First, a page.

The mushroom soup is almost a puree, perfumed with a rich, earthy mushroom flavor. A drizzle of balsamic vinegar adds a touch of tartness and chopped walnuts a little crunch, both excellent additions to the smooth soup. The bits of blue cheese added to the soup are too strong for the mushroom flavor and shock rather than enhance the soup.

Main courses offered several choices of fish dishes, two beef preparations, — a 28-ounce rib chop and a filet — roast chicken, and two pasta dishes. No duck, game or vegetable plates. Considering the limited number of main plates, it’s a curious decision to have two beef and two pasta dishes and not branch out.

One of the pastas is a wonderful plate of large, robust ravioli filled with a creamy puree of butternut squash and topped with tiny squares of steamed squash. The dish is finished with an amaretto butter, a sprinkling of Parmesan cheese and a decoration of two or three deep-fried sage leaves. Simple, delicious and the essence of comfort food. The second pasta is fettuccine with a sauce of mixed mushrooms and rosemary.

Sea scallops are excellent: four plump scallops in a lovely pink sauce with a touch of spice, and decorated with sage leaves and a tiny dice of tomatoes. The menu calls for rissole potatoes, but nothing resembling crisp potatoes appeared on the plate. The scallops rested on a round that could have been a mushy potato or squash but the round was tasteless and certainly not a crisp potato. Despite this absence, the scallops were tender, mild and sauteed to just a touch of crisp exterior while the interior remains moist.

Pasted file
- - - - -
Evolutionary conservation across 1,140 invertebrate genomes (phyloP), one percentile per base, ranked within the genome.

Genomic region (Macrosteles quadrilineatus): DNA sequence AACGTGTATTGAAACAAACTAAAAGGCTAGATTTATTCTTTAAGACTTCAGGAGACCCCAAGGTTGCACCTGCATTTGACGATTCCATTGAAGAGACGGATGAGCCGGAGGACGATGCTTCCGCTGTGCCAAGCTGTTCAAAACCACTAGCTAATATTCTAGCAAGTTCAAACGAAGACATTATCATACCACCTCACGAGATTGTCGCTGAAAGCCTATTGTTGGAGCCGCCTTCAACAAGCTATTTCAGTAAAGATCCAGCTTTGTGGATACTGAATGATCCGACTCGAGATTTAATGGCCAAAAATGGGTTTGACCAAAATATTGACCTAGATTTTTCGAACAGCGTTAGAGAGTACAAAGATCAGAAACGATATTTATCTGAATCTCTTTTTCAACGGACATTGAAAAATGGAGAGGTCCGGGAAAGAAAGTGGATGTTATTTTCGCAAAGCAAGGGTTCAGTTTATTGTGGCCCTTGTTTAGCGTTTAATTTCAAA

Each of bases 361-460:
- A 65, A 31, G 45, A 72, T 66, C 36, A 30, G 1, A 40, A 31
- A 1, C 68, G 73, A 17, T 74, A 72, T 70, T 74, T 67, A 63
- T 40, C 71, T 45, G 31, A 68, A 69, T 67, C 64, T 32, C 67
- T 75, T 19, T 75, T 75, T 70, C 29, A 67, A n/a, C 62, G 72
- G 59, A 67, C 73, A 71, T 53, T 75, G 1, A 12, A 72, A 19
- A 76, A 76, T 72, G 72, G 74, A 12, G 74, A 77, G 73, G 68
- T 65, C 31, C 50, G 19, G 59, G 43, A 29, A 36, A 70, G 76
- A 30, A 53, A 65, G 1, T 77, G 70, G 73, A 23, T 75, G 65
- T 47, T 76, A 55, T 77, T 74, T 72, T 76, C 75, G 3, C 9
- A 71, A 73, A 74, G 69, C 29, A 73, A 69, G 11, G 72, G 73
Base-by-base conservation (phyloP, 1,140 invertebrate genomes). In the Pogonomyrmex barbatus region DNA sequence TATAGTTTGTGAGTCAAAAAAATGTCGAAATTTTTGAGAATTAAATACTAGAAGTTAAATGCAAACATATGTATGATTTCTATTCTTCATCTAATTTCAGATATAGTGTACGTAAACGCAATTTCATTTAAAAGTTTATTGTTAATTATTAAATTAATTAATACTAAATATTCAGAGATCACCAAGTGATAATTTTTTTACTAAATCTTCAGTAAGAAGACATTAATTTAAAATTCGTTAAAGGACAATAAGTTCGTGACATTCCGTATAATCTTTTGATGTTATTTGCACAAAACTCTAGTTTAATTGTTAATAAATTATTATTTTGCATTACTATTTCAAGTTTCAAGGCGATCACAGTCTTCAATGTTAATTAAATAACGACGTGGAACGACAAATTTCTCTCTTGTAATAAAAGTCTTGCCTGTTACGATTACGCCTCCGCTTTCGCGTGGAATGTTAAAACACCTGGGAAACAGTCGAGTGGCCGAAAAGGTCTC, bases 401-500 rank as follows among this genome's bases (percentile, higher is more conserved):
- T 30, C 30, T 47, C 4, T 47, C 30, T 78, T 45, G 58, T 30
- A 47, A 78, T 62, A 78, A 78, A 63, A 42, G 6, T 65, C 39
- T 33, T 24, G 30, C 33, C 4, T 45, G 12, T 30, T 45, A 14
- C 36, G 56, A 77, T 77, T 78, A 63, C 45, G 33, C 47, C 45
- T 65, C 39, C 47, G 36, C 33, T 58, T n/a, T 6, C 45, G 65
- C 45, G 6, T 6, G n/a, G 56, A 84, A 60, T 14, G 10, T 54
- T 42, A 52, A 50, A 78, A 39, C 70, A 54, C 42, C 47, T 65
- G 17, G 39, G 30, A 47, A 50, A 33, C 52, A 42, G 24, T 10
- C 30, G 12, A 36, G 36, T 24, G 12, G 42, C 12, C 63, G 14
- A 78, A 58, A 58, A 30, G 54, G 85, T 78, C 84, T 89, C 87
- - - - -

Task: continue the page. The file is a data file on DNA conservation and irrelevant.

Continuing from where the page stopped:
Halibut is wrapped in prosciutto and served with a potato puree and mushroom fricassee. Salmon is pan-roasted and served on succotash. And the chicken is accompanied by string beans and bacon. It all looks pretty and tastes as good as it looks.

Desserts are tempting and change frequently. Chocolate terrine or cake, ice creams and seasonal fruits in varying combinations all appear at various times. We tried a coconut bread pudding with ice cream. The pudding was nicely creamy but a shade too sweet; so, too, the ice cream with its drizzle of caramelized honey.